Climate with Kate

Well what a year 2021 is turning out to be! After a very dry start to sowing, an ok to good winter, spring was rather disappointing until the welcome rain last week.

So, what on earth has been going on?

Back in autumn when the models have their lowest, but not no skill, all the influential climate drivers for north-west Victoria were neutral, so anything was possible. Unfortunately for many, when we threw all the possible combinations up in the air it was ‘dry conditions’ that fell on our lap for autumn.

As we entered winter the Indian and Southern Oceans began to emerge as regions to pay attention to. Sea surface temperatures in the eastern parts of the Indian Ocean were warming up, conditions which are typically conducive for moisture to be generated. At the time however we were lacking the vehicles (wind) and hitting too many road blockages (high pressure over central Australia) for this moisture to travel over to us.

In the Southern Ocean, the Southern Annular Mode also known as SAM spent some time in the negative phase. SAM is an index used to monitor the position of a belt of westerly winds that flow from west to east between Australia and Antarctica. When SAM is in the negative phases during winter, these winds and the cold frosts and low-pressure systems they carry, are located further north than usual for that time of year meaning they can often pass over mainland Australia instead of slipping south. It was the combination of the negative SAM, the sub-tropical ridge being located further north than its normal winter position and some rare pressure patterns that allowed our season to get back on track.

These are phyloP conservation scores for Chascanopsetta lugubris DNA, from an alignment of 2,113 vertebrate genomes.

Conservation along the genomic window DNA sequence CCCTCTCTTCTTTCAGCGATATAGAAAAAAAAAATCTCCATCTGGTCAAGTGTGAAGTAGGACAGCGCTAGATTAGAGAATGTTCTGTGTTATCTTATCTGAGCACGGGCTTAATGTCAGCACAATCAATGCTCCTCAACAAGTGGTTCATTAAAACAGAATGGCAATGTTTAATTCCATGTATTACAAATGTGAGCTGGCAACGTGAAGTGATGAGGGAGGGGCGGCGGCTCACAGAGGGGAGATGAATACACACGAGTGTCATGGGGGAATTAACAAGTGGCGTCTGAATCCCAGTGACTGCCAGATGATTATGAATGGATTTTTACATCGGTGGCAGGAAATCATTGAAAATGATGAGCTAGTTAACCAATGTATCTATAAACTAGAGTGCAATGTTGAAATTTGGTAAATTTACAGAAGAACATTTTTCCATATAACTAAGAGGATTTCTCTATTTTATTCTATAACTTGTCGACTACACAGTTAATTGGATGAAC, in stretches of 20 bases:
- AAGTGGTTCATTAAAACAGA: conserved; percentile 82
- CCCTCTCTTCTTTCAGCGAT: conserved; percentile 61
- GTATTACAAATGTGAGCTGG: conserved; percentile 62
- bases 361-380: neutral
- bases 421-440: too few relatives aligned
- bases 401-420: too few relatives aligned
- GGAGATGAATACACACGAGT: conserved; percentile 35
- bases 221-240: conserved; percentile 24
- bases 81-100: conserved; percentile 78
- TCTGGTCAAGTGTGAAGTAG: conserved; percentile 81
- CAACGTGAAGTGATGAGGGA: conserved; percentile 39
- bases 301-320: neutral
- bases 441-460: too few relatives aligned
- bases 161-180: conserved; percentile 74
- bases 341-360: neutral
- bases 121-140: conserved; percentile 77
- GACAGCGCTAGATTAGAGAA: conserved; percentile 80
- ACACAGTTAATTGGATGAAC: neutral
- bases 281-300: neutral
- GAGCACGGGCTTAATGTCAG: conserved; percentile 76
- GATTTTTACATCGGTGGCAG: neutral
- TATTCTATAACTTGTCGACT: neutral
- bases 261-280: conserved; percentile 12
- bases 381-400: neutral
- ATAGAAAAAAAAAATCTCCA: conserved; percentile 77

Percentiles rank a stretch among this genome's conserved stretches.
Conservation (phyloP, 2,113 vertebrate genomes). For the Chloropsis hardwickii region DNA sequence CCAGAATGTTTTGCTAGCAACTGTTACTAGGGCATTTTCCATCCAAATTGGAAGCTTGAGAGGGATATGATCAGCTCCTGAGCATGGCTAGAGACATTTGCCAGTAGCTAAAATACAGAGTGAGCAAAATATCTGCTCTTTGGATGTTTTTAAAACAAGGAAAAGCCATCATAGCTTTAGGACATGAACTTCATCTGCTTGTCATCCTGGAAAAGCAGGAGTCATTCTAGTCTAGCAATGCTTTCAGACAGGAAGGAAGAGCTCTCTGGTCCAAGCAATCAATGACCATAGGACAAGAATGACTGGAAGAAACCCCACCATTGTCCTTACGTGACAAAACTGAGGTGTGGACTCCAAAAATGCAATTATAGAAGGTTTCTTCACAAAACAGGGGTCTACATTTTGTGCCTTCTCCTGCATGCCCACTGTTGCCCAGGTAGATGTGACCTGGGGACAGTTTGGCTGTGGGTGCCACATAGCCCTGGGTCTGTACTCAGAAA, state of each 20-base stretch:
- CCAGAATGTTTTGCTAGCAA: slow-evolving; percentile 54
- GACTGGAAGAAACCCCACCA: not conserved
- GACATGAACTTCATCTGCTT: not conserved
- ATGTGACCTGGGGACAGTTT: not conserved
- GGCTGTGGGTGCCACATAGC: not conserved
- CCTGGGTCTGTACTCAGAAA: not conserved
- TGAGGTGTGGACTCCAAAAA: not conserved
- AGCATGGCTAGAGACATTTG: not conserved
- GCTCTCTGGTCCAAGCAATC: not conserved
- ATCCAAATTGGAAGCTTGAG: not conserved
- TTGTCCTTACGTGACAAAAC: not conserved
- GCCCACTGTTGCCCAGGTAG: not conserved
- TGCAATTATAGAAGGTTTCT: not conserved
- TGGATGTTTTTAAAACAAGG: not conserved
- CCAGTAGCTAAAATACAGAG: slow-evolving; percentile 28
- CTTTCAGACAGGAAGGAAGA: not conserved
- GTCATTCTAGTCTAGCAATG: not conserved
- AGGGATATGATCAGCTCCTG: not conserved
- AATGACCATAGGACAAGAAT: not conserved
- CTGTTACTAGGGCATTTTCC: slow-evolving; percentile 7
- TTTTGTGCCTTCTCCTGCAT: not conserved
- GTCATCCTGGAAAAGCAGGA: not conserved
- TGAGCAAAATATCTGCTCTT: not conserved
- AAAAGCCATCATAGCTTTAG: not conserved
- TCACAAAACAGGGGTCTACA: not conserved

By mid-winter action in the Indian Ocean began to heat up further with some somewhat encouraging signs of a negative Indian Ocean Dipole (-IOD) forming. The IOD measures the difference in the sea surface temperatures between the tropical west (Horn of Africa) and the eastern Indian Ocean (coast of Sumatra). When the IOD is in the negative phase the sea surface temperatures are typically warmer off the coast of Sumatra and cooler off the Horn of Africa resulting in conditions conducive for moisture to be generated to the north-west of Australia. However for this moisture to move, the pressure and cloud patterns need to be favourable as well as strong trade winds to help move this moisture across Australia.

During late winter and into spring a -IOD was officially declared however it continued to tease us as not all ingredients that make up a successful -IOD were present (namely the pressure patterns) and so this event ended up as a bit of a ‘flop’ in terms of delivering ‘above average’ rainfall to our region.

That was until the very last week of September when a significant front developed bringing rain from across the Southern and Indian Oceans to eastern Australia. The front was trapped in this region by a ‘jellybean’ shaped high-pressure system off the south-east coast of Australia. This saw some significant rainfall totals in our region.

Will the rain continue?

Well the -IOD event is weakening and likely to breakdown over the coming weeks. However the sea surface temperatures in the Indian Ocean as a whole continue to remain warmer than normal, which is favourable for generating moisture. SAM is now also in a positive phase which, contrary to winter, in this position helps generate and bring moisture generated in the Tasman and Coral Seas across to Eastern Australia. The BoM’s ENSO Outlook status has also recently been updated to La Niña WATCH and in the past this has resulted in a La Niña forming around 50% of the time (double the normal likelihood). If a La Niña does develop then the odds of a milder and wetter finish to the season is much more likely, although there is still a chance that we get dealt the ‘below average’ rainfall card again.

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